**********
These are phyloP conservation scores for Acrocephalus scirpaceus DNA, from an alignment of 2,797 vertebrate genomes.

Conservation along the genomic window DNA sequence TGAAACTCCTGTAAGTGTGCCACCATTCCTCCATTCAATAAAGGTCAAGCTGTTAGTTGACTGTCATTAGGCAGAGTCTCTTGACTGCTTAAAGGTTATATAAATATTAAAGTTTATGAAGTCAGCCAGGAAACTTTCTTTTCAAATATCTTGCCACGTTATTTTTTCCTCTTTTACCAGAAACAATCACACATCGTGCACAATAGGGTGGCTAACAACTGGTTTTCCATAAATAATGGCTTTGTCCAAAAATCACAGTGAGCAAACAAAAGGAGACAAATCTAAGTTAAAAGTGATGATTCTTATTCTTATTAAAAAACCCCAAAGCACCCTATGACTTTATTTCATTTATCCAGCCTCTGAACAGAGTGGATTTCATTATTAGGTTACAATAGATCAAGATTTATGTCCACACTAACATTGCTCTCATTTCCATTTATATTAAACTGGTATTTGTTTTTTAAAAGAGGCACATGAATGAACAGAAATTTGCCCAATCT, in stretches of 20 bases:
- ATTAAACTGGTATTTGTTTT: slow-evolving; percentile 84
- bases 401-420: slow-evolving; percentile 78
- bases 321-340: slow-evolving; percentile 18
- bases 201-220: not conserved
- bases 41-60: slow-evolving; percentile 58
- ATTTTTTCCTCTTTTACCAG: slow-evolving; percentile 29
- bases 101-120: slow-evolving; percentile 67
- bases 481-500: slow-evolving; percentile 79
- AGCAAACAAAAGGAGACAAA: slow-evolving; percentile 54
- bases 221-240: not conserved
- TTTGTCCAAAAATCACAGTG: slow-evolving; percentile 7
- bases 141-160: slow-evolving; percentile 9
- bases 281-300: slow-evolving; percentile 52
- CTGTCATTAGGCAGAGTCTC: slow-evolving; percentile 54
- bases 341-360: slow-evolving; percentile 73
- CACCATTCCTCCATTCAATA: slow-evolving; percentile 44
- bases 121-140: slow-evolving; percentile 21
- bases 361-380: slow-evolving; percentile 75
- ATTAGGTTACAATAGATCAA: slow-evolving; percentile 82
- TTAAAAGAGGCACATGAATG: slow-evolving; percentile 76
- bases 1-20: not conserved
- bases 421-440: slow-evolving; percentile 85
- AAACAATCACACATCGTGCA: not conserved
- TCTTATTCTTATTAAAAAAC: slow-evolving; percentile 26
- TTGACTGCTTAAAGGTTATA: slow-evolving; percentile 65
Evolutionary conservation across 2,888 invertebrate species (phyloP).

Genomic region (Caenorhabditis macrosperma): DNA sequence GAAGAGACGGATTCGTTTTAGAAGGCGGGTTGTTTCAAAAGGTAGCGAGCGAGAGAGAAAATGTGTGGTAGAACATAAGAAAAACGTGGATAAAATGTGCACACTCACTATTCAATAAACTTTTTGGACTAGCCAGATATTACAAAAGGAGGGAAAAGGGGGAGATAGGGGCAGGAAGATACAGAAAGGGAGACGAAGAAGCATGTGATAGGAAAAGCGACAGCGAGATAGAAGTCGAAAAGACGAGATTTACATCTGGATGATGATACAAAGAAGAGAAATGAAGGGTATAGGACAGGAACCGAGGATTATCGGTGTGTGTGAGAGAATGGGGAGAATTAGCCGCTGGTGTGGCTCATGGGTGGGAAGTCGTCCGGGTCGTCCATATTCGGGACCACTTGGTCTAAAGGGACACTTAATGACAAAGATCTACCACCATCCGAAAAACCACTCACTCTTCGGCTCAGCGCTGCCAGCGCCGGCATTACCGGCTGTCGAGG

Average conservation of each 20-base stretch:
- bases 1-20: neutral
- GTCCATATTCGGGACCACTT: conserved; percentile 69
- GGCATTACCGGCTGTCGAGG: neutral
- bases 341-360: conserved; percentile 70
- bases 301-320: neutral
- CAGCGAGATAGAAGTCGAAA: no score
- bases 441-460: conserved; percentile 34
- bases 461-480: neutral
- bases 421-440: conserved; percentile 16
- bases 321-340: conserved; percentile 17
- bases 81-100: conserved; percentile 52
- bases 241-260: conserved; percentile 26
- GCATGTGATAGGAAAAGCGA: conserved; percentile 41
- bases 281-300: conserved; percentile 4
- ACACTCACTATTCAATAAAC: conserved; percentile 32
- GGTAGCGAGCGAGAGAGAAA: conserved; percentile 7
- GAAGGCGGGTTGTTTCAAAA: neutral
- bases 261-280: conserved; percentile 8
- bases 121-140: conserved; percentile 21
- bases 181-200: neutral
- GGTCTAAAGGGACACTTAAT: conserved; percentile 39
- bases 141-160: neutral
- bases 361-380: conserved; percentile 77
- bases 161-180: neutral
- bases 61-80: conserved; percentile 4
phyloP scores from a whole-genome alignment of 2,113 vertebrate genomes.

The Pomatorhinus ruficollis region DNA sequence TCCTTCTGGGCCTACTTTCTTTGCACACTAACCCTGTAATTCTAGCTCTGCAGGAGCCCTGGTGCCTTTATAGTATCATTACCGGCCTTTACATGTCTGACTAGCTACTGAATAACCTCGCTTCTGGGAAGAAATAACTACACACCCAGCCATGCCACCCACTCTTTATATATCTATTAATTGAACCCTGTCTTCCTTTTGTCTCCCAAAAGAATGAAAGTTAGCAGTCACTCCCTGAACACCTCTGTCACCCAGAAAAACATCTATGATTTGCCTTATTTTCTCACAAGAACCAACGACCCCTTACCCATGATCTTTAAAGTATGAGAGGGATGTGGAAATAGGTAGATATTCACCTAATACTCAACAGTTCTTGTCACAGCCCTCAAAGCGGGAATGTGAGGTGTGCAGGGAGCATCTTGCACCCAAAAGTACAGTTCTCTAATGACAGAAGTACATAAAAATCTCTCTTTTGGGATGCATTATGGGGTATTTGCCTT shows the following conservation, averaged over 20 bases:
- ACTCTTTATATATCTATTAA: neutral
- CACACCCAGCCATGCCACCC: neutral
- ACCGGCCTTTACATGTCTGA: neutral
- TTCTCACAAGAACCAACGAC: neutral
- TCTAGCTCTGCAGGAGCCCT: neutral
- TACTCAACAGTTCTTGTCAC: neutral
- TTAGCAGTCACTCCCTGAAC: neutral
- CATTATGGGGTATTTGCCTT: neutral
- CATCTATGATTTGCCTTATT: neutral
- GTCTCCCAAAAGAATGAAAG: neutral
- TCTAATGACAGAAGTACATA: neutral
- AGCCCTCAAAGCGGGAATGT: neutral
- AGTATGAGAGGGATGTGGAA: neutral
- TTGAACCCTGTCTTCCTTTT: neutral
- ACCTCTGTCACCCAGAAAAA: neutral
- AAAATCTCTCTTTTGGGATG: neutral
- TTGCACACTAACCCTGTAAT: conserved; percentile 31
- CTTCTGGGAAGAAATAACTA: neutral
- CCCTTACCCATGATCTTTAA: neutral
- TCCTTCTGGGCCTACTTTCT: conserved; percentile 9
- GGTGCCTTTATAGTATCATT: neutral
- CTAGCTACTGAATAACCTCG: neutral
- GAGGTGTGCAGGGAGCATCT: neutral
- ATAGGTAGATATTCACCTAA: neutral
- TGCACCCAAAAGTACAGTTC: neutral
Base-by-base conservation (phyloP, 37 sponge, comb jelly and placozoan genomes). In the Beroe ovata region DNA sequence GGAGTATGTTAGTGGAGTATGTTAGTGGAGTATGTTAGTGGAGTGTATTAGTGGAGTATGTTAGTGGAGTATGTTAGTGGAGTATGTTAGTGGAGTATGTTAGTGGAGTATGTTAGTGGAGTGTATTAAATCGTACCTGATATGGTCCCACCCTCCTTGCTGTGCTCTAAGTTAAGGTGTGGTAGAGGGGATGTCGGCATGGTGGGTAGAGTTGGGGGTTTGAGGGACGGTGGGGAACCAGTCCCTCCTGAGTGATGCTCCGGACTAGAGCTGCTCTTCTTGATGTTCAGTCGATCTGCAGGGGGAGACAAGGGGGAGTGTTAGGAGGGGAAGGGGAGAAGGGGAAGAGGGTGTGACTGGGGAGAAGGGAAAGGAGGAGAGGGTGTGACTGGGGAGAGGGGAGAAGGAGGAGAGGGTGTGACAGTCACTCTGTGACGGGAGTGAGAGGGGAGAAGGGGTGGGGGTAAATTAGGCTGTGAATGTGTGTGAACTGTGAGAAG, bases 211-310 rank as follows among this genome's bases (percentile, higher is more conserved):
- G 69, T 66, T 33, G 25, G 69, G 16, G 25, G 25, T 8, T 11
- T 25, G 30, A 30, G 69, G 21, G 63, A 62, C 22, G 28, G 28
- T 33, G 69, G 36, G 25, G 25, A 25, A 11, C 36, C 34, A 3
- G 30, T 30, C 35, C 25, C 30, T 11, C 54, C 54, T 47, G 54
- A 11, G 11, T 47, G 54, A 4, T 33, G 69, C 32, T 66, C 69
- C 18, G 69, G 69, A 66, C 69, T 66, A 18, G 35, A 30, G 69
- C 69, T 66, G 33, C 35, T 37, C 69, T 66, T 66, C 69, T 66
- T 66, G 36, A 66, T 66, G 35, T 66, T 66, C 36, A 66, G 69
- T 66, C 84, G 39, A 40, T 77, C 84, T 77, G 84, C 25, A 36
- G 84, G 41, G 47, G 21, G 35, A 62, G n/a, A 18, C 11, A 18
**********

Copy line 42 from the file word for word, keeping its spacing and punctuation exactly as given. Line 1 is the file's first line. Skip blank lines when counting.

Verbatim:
- bases 241-260: conserved; percentile 26